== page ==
I chose to incorporate the pieces into a Bud CU-3283 box, as shown above. You could mount them in any non-metallic enclosure you like that would fit the parts. In fact, I almost went with PVC pipe, thinking it might match the contours of the telescope better. The battery mix and make-up is also a matter of choice as long as the current and voltage requirements are met. The Talent Cell battery pack I chose has charge status LEDs on the top and I wanted to be able to remove it easily for use elsewhere, so a mounting setup was configured to allow easy installation and removal as well as visibility to the charge status monitors. This allows charging in place, if desired. The hole for the battery was cut using a rotary tool with an extension wand, then filing and sanding afterwards. The battery pack is designed to feed power from a coaxial power jack on the forward end of the box, so a panel- mount, coaxial receptacle was installed directly above it on the enclosure box, as indicated by the arrows. In use, a short, coaxial jumper connects the battery to the rest of the electronics in the box.
Power distribution wiring is also shown above. For the sake of uniformity, all connectors are 5.5mm x 2.1mm, coaxial, panel-mount. Resistors are 10K, ¼ watt, but may be adjusted to suit, depending on the LEDs chosen. I happened to have a number of unmarked, sub-mini LEDs leftover from a project from many years ago, but just about any small, red LED will work…your choice. Switches are miniature SPDT (on-on). SPST would have been fine, too. All parts, including the battery pack, should be available on Amazon.
A “sub-floor” was installed on top of the battery retainer framework. This allows installation of the electronic components. The relay board is secured with screws to the plastic base it came with and the base itself is glued to the sub-floor. The two small, wooden blocks are used to secure the UTC board, with the 12 to 3.5 volt converter extending downward into the cutout at the right end of the box. Here you can see the holes that have been drilled for the switches and panel-mount coaxial connectors. One of each is mounted in place to illustrate. A third hole for the LED was drilled just below and centered between the coax connector and the switch.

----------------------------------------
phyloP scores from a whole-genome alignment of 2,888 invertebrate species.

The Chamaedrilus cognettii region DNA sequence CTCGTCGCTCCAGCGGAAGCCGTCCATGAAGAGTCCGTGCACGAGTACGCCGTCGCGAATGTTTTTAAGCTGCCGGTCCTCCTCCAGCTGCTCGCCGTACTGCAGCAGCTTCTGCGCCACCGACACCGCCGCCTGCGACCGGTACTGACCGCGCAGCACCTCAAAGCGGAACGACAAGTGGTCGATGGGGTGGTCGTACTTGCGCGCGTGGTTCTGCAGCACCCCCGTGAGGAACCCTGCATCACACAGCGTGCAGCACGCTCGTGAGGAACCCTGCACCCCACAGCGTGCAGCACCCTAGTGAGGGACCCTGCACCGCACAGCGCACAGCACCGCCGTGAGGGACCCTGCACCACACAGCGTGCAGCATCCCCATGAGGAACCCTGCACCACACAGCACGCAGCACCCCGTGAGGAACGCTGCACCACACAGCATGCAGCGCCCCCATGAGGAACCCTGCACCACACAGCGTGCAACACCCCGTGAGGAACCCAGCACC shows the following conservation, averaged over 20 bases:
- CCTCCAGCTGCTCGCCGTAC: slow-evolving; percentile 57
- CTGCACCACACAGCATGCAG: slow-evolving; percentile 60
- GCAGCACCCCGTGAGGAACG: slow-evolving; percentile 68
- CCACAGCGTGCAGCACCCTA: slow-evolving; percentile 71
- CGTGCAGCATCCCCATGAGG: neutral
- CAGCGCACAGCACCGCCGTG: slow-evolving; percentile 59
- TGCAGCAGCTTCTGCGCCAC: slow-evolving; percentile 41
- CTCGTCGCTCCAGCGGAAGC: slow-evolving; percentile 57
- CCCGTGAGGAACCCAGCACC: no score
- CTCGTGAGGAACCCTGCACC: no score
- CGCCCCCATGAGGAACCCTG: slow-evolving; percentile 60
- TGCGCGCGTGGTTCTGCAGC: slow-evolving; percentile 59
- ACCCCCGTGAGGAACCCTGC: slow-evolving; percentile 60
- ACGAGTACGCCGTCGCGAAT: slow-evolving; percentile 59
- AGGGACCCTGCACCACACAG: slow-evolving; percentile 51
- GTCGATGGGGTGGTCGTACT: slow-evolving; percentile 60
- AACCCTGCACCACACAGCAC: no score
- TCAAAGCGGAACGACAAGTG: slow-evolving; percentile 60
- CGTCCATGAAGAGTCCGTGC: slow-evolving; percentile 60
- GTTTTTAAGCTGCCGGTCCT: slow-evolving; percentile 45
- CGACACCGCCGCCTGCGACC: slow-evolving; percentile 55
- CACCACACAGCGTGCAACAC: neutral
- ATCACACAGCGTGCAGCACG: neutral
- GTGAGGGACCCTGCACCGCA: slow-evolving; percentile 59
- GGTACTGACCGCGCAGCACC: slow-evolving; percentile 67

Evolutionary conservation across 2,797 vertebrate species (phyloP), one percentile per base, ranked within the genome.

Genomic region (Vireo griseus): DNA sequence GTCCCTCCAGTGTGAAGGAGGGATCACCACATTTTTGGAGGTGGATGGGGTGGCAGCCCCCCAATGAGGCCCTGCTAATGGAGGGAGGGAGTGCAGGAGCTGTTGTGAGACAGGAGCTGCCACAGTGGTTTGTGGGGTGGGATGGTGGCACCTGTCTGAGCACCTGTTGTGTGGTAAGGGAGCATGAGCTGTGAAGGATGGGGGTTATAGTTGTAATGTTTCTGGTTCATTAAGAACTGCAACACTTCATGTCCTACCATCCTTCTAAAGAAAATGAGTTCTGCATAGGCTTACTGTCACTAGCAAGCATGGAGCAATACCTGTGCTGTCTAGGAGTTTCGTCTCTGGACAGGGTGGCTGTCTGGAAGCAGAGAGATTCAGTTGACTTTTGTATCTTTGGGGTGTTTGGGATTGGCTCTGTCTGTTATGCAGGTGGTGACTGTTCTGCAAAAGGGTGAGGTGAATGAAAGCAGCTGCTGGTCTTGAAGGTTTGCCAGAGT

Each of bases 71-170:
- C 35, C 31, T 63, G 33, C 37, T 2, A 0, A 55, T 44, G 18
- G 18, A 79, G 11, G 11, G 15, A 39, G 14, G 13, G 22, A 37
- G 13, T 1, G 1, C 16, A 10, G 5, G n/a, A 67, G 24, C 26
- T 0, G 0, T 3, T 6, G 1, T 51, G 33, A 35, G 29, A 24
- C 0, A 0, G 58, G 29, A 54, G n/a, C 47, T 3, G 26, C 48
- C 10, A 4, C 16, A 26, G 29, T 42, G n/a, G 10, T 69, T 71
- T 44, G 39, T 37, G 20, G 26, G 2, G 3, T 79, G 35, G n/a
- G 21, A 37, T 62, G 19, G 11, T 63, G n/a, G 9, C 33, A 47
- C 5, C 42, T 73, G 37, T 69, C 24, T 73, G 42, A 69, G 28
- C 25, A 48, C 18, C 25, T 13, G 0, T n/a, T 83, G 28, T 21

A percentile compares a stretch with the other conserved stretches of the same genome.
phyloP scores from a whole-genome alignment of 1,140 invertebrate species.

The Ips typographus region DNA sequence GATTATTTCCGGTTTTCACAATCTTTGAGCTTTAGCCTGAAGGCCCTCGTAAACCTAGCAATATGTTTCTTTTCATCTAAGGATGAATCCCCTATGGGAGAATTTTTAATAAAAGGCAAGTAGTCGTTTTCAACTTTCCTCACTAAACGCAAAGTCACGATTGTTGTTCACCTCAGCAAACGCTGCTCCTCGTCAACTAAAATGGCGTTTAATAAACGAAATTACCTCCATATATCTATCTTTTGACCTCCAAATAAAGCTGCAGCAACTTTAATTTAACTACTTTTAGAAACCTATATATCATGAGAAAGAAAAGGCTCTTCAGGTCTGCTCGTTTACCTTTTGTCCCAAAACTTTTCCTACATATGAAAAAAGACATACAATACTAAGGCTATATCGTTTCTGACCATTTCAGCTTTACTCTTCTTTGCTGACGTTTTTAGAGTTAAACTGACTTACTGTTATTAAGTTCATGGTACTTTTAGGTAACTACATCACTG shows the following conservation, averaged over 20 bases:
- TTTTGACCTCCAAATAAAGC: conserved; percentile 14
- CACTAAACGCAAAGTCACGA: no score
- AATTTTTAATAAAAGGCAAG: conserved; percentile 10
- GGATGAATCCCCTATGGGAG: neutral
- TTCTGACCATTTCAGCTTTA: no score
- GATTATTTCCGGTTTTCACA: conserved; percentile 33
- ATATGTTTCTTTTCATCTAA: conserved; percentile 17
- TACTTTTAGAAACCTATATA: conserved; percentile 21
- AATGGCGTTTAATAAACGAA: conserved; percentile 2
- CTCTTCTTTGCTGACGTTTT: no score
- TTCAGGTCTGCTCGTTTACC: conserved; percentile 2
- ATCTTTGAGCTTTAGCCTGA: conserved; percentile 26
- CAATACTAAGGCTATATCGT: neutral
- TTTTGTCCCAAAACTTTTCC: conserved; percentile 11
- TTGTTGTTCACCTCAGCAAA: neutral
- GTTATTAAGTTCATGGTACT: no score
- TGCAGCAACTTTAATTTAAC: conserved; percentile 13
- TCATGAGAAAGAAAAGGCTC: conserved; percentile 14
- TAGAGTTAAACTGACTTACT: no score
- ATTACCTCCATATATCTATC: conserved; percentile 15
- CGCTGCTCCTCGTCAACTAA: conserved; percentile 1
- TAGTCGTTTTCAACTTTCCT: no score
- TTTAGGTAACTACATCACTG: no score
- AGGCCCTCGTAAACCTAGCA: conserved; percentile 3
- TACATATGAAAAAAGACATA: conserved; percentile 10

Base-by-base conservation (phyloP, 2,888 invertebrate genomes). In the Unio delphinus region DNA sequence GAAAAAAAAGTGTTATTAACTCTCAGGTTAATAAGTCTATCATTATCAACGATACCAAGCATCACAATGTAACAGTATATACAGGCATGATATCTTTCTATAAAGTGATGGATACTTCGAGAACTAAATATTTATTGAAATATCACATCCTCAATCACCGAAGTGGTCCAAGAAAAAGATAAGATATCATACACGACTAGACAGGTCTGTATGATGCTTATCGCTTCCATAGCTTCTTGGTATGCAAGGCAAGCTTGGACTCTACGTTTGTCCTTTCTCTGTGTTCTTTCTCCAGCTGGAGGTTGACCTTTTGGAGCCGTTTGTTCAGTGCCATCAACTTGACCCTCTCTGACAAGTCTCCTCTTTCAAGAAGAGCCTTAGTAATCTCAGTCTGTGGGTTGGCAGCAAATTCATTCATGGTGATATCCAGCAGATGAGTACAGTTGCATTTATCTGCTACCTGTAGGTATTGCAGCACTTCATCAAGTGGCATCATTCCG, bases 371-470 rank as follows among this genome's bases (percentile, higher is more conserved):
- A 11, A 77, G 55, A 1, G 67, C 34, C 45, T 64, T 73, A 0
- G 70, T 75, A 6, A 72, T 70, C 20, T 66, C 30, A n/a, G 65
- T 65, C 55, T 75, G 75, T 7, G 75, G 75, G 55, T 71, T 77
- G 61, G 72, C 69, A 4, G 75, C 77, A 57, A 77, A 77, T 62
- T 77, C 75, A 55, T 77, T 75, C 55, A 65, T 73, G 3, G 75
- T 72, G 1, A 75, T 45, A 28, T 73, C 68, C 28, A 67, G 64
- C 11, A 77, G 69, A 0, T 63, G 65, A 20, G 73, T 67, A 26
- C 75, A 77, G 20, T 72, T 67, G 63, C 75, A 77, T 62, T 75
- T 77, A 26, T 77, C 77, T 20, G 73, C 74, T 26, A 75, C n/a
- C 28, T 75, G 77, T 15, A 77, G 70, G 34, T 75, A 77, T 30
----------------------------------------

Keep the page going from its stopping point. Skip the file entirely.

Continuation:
To the right is the completed assembly. Note the zip tie on the UTC line. This should be snugged, NOT tightened, then glued to the cable. Tightening may damage the coax. The zip tie is placed behind the indicated notch when the box lid is installed and serves as strain relief for the cable. The area circled in blue is a two-pole tie point screwed into the sub-floor and battery framework beneath. It serves as a convenient way to tie power wiring for the two circuit assemblies together.
In a couple of images you can see a portable monitor. In my tests, I had the camera video jacked into the back of it simply because my video transmitter was still mounted to the SUB2000. The monitor circuitry already includes the wireless receiver mentioned earlier. My diagram below suggests 12 volt AA batteries. What I actually used was 10 AA NiMH batteries, so I could recharge them. The way the charge jack is wired makes the outer portion (+) while the inner contact is (-). Not really an issue, but kind of backwards, so you have to be careful that your charger is wired accordingly! The monitor itself is a 7”, NTSC compatible monitor for portable use. Found it on Ebay.
By the way, with the wireless receiver “off,” video can be cabled directly into the monitor. With it “on,” you can attach a video grabber for use with a computer.
NOTE: The wireless video receiver can be used with any NTSC compatible monitor. For that reason, I’m not going to go into great depth about the monitor. This portable setup was designed for use with my Samsung SUB2000 project a few years back, but will work with this one as well.
This concludes my rambling project. If you build just the wireless UTC control portion, you have just reduced your dangling cable load by a factor of 1. If you opt to build it all, you will have 0 dangling cables associated with your video imaging system. To my way of thinking, the less I have to snag and get tripped on in the dark, the better!